The U.S. Constitution grants American citizens numerous Due Process rights; but, historically, the Supreme Court declined to extend these Due Process rights to children. Initially, common-law courts treated child offenders over the age of seven in the same manner as adult criminals. At the start of the 20th century, though, juvenile reformers assisted in creating unique juvenile courts that used the parens patriae doctrine and viewed children as delinquent youths in need of judicial parental guidance rather than punishment. Later, starting in 1967, the Supreme Court released multiple opinions extending certain constitutional Due Process rights to children in juvenile delinquency proceedings.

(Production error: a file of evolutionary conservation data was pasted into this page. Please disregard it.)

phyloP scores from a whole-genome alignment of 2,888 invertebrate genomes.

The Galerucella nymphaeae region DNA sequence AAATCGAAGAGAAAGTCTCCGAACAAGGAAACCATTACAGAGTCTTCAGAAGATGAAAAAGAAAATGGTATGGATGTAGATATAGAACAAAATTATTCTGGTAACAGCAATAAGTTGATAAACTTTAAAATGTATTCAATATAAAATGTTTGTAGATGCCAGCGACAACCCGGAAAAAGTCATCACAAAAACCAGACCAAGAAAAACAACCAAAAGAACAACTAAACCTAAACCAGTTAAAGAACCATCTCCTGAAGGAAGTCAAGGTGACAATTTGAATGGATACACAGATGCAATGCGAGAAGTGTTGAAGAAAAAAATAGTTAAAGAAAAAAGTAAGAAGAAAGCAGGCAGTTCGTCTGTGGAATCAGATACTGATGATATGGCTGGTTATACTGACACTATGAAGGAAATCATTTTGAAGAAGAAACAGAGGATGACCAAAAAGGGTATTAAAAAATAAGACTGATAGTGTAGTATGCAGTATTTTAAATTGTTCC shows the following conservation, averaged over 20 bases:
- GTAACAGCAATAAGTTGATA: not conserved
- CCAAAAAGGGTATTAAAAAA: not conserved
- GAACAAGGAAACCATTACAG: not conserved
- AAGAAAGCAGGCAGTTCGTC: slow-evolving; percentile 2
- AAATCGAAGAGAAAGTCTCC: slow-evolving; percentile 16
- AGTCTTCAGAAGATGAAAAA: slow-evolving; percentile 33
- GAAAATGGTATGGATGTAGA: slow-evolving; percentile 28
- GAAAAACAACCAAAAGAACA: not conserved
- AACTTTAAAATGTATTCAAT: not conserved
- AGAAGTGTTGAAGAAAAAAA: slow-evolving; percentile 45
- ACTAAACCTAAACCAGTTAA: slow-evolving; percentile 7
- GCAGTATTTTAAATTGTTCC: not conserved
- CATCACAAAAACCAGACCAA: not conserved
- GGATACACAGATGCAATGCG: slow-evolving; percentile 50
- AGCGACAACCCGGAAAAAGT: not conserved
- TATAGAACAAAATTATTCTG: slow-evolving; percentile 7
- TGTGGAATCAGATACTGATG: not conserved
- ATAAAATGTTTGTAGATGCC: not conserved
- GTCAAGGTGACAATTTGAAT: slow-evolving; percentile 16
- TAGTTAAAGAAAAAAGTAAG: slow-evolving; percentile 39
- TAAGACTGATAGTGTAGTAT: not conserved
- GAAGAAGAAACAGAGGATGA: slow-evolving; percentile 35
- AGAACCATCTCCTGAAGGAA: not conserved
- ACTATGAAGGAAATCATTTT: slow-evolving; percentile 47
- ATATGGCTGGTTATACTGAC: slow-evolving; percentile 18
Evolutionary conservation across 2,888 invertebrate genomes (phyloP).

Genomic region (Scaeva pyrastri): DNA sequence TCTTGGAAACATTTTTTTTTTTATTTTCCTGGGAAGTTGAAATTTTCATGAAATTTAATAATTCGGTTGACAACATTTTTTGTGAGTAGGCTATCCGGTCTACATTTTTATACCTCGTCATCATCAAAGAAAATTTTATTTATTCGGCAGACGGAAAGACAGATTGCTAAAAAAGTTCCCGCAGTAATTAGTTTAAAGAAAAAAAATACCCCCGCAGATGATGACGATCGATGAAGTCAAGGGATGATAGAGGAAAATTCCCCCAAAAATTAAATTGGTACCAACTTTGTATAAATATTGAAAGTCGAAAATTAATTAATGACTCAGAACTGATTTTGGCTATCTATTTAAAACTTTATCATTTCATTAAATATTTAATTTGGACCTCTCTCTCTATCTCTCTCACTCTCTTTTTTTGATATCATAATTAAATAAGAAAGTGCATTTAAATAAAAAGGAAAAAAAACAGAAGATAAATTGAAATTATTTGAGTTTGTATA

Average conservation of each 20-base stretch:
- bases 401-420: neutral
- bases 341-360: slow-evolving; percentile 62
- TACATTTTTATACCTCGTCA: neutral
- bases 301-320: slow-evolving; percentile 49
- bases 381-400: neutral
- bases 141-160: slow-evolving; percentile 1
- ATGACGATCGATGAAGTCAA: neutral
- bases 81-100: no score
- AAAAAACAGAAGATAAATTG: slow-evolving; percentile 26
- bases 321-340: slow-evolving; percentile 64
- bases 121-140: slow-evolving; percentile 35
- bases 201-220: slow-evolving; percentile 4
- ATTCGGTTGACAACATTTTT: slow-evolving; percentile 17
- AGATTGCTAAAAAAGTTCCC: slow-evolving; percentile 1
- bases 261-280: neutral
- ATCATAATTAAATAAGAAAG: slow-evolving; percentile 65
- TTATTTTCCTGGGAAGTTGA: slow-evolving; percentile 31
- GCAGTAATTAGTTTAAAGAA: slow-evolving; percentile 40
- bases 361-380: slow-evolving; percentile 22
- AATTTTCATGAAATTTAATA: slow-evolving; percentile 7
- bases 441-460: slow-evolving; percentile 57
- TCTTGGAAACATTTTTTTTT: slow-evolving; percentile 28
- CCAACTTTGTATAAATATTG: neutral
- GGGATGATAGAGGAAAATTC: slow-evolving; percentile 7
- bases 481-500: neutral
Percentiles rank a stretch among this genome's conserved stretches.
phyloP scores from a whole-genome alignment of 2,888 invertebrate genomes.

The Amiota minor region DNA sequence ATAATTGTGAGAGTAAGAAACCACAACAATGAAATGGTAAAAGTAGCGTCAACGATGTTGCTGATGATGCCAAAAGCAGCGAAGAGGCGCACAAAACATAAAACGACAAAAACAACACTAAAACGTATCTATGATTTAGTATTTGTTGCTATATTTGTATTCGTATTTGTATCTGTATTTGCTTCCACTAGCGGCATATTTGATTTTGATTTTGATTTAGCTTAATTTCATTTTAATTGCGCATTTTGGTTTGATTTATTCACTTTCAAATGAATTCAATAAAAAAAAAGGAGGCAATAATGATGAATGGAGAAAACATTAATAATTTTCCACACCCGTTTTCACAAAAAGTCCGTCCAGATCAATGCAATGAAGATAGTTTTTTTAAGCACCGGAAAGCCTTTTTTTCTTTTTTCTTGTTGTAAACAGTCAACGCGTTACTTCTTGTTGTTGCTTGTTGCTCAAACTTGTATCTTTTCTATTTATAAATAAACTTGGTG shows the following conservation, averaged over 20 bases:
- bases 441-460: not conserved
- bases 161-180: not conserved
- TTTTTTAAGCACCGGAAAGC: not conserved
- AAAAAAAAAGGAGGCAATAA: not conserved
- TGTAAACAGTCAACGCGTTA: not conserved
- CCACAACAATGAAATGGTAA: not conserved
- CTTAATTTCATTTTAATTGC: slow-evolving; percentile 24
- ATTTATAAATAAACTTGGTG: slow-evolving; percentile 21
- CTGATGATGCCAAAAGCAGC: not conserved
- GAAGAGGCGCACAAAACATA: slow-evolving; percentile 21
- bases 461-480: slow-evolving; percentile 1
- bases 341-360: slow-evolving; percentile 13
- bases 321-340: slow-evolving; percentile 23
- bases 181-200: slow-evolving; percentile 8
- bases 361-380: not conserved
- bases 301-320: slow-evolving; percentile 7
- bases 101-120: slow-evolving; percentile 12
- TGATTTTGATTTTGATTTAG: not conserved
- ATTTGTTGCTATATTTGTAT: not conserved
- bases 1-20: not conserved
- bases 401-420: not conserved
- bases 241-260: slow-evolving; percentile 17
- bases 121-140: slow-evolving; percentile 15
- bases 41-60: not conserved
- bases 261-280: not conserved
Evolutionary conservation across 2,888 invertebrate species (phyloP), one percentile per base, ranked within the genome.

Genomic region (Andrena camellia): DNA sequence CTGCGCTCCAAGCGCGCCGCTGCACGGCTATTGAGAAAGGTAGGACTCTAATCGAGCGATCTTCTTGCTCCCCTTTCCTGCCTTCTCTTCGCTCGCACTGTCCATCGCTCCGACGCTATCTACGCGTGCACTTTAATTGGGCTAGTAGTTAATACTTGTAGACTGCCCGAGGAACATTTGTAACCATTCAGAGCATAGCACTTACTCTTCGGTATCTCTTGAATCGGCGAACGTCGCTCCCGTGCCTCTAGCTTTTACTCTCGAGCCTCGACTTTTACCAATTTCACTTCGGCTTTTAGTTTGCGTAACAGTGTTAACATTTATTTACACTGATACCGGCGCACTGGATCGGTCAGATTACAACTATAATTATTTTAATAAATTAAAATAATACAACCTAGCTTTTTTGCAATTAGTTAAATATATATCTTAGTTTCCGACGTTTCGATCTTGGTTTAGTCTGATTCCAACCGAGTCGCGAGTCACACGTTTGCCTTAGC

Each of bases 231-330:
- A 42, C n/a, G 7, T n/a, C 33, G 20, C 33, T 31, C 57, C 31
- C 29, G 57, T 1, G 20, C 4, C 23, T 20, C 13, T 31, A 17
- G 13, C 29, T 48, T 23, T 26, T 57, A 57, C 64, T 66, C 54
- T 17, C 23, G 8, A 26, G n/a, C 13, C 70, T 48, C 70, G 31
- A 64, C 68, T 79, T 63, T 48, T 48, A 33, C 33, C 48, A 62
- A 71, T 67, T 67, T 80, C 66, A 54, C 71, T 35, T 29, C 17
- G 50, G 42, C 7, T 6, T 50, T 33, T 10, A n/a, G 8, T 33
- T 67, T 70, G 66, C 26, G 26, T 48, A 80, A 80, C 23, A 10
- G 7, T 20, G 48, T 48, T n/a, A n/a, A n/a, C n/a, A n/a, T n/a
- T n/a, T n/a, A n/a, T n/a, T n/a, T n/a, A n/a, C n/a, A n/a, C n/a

While most states have implemented these constitutional rights into statutory and procedural law, the state of Michigan still struggles to clearly delineate how its justice system views and handles child offenders. Although Michigan’s Juvenile Code originated from a parens patriae standpoint, current Michigan juvenile court practices are inconsistent at best and completely contrary at worst. The conflict between viewing a child as a criminal and as a delinquent youth is evident in the striking differences between Michigan’s Juvenile Code and Michigan courts’ opinions. This Comment examines Michigan’s Juvenile Code and evaluates the Michigan courts’ lack of consistency in applying the Juvenile Code and in protecting children’s constitutional rights. This Comment will also highlight some pending changes to Michigan’s Juvenile Code and will provide recommendations for changes that would improve Michigan children’s access to their Due Process protections.



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